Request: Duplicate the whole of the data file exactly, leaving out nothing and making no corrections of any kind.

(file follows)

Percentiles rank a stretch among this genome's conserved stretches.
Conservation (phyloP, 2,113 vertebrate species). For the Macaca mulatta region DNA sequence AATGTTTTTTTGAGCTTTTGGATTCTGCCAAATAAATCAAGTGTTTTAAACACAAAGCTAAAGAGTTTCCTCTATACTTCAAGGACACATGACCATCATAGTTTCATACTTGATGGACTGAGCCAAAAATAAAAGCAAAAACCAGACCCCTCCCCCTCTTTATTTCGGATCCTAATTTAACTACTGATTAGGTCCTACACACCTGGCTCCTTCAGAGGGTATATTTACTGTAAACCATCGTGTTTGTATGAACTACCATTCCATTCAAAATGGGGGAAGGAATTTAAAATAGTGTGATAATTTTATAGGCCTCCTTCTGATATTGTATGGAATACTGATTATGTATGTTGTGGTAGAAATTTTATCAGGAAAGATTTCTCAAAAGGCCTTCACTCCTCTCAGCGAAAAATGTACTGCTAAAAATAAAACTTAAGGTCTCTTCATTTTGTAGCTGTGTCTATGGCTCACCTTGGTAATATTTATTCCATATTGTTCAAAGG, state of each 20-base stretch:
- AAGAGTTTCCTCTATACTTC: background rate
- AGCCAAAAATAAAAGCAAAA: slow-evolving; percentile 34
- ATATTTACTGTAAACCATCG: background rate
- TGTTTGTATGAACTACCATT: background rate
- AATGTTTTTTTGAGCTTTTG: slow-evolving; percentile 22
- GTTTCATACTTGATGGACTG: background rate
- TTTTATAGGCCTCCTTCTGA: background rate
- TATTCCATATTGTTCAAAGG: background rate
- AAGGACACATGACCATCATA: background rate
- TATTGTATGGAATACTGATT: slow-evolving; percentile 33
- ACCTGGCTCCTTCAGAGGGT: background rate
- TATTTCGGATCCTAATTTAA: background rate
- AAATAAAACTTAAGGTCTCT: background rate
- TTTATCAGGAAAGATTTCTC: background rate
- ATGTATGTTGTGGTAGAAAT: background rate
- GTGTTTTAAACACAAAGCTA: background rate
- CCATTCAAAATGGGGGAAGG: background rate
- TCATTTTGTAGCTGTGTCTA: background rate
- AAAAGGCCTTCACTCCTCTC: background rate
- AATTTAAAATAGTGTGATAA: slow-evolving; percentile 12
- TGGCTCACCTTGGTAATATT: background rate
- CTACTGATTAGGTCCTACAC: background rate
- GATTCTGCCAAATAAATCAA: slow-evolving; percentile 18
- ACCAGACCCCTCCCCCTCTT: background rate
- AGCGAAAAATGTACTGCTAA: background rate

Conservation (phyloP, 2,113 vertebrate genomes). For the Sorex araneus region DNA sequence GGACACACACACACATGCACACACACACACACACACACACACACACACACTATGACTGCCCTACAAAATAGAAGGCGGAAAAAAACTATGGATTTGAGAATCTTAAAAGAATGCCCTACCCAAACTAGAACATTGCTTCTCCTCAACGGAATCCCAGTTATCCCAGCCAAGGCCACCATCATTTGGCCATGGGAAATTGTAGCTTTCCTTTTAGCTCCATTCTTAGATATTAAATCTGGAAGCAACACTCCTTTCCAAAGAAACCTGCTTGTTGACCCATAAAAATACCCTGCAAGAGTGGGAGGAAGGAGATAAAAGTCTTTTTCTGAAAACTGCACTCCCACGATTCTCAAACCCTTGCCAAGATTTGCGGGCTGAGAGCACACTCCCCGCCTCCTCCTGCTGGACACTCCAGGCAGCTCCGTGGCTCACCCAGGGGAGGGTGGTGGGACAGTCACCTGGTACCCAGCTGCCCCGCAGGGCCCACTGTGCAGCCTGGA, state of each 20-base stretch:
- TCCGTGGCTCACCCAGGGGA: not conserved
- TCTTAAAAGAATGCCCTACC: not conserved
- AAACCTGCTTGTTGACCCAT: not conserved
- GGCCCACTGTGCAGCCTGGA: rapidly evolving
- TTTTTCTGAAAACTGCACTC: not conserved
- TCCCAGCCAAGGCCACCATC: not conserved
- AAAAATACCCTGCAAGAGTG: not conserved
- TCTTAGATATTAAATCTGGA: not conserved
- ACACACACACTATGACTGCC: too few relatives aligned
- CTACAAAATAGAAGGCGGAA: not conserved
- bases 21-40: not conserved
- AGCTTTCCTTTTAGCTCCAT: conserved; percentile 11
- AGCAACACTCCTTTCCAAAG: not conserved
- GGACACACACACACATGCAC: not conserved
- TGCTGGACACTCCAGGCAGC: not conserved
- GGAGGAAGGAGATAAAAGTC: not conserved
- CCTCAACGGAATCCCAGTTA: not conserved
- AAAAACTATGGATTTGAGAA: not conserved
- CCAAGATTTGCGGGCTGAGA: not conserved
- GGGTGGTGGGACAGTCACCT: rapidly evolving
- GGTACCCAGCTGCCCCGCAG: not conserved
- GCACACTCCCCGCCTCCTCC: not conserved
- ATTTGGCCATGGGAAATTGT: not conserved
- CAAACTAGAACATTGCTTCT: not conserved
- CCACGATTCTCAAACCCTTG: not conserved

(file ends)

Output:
Percentiles rank a stretch among this genome's conserved stretches.
Conservation (phyloP, 2,113 vertebrate species). For the Macaca mulatta region DNA sequence AATGTTTTTTTGAGCTTTTGGATTCTGCCAAATAAATCAAGTGTTTTAAACACAAAGCTAAAGAGTTTCCTCTATACTTCAAGGACACATGACCATCATAGTTTCATACTTGATGGACTGAGCCAAAAATAAAAGCAAAAACCAGACCCCTCCCCCTCTTTATTTCGGATCCTAATTTAACTACTGATTAGGTCCTACACACCTGGCTCCTTCAGAGGGTATATTTACTGTAAACCATCGTGTTTGTATGAACTACCATTCCATTCAAAATGGGGGAAGGAATTTAAAATAGTGTGATAATTTTATAGGCCTCCTTCTGATATTGTATGGAATACTGATTATGTATGTTGTGGTAGAAATTTTATCAGGAAAGATTTCTCAAAAGGCCTTCACTCCTCTCAGCGAAAAATGTACTGCTAAAAATAAAACTTAAGGTCTCTTCATTTTGTAGCTGTGTCTATGGCTCACCTTGGTAATATTTATTCCATATTGTTCAAAGG, state of each 20-base stretch:
- AAGAGTTTCCTCTATACTTC: background rate
- AGCCAAAAATAAAAGCAAAA: slow-evolving; percentile 34
- ATATTTACTGTAAACCATCG: background rate
- TGTTTGTATGAACTACCATT: background rate
- AATGTTTTTTTGAGCTTTTG: slow-evolving; percentile 22
- GTTTCATACTTGATGGACTG: background rate
- TTTTATAGGCCTCCTTCTGA: background rate
- TATTCCATATTGTTCAAAGG: background rate
- AAGGACACATGACCATCATA: background rate
- TATTGTATGGAATACTGATT: slow-evolving; percentile 33
- ACCTGGCTCCTTCAGAGGGT: background rate
- TATTTCGGATCCTAATTTAA: background rate
- AAATAAAACTTAAGGTCTCT: background rate
- TTTATCAGGAAAGATTTCTC: background rate
- ATGTATGTTGTGGTAGAAAT: background rate
- GTGTTTTAAACACAAAGCTA: background rate
- CCATTCAAAATGGGGGAAGG: background rate
- TCATTTTGTAGCTGTGTCTA: background rate
- AAAAGGCCTTCACTCCTCTC: background rate
- AATTTAAAATAGTGTGATAA: slow-evolving; percentile 12
- TGGCTCACCTTGGTAATATT: background rate
- CTACTGATTAGGTCCTACAC: background rate
- GATTCTGCCAAATAAATCAA: slow-evolving; percentile 18
- ACCAGACCCCTCCCCCTCTT: background rate
- AGCGAAAAATGTACTGCTAA: background rate

Conservation (phyloP, 2,113 vertebrate genomes). For the Sorex araneus region DNA sequence GGACACACACACACATGCACACACACACACACACACACACACACACACACTATGACTGCCCTACAAAATAGAAGGCGGAAAAAAACTATGGATTTGAGAATCTTAAAAGAATGCCCTACCCAAACTAGAACATTGCTTCTCCTCAACGGAATCCCAGTTATCCCAGCCAAGGCCACCATCATTTGGCCATGGGAAATTGTAGCTTTCCTTTTAGCTCCATTCTTAGATATTAAATCTGGAAGCAACACTCCTTTCCAAAGAAACCTGCTTGTTGACCCATAAAAATACCCTGCAAGAGTGGGAGGAAGGAGATAAAAGTCTTTTTCTGAAAACTGCACTCCCACGATTCTCAAACCCTTGCCAAGATTTGCGGGCTGAGAGCACACTCCCCGCCTCCTCCTGCTGGACACTCCAGGCAGCTCCGTGGCTCACCCAGGGGAGGGTGGTGGGACAGTCACCTGGTACCCAGCTGCCCCGCAGGGCCCACTGTGCAGCCTGGA, state of each 20-base stretch:
- TCCGTGGCTCACCCAGGGGA: not conserved
- TCTTAAAAGAATGCCCTACC: not conserved
- AAACCTGCTTGTTGACCCAT: not conserved
- GGCCCACTGTGCAGCCTGGA: rapidly evolving
- TTTTTCTGAAAACTGCACTC: not conserved
- TCCCAGCCAAGGCCACCATC: not conserved
- AAAAATACCCTGCAAGAGTG: not conserved
- TCTTAGATATTAAATCTGGA: not conserved
- ACACACACACTATGACTGCC: too few relatives aligned
- CTACAAAATAGAAGGCGGAA: not conserved
- bases 21-40: not conserved
- AGCTTTCCTTTTAGCTCCAT: conserved; percentile 11
- AGCAACACTCCTTTCCAAAG: not conserved
- GGACACACACACACATGCAC: not conserved
- TGCTGGACACTCCAGGCAGC: not conserved
- GGAGGAAGGAGATAAAAGTC: not conserved
- CCTCAACGGAATCCCAGTTA: not conserved
- AAAAACTATGGATTTGAGAA: not conserved
- CCAAGATTTGCGGGCTGAGA: not conserved
- GGGTGGTGGGACAGTCACCT: rapidly evolving
- GGTACCCAGCTGCCCCGCAG: not conserved
- GCACACTCCCCGCCTCCTCC: not conserved
- ATTTGGCCATGGGAAATTGT: not conserved
- CAAACTAGAACATTGCTTCT: not conserved
- CCACGATTCTCAAACCCTTG: not conserved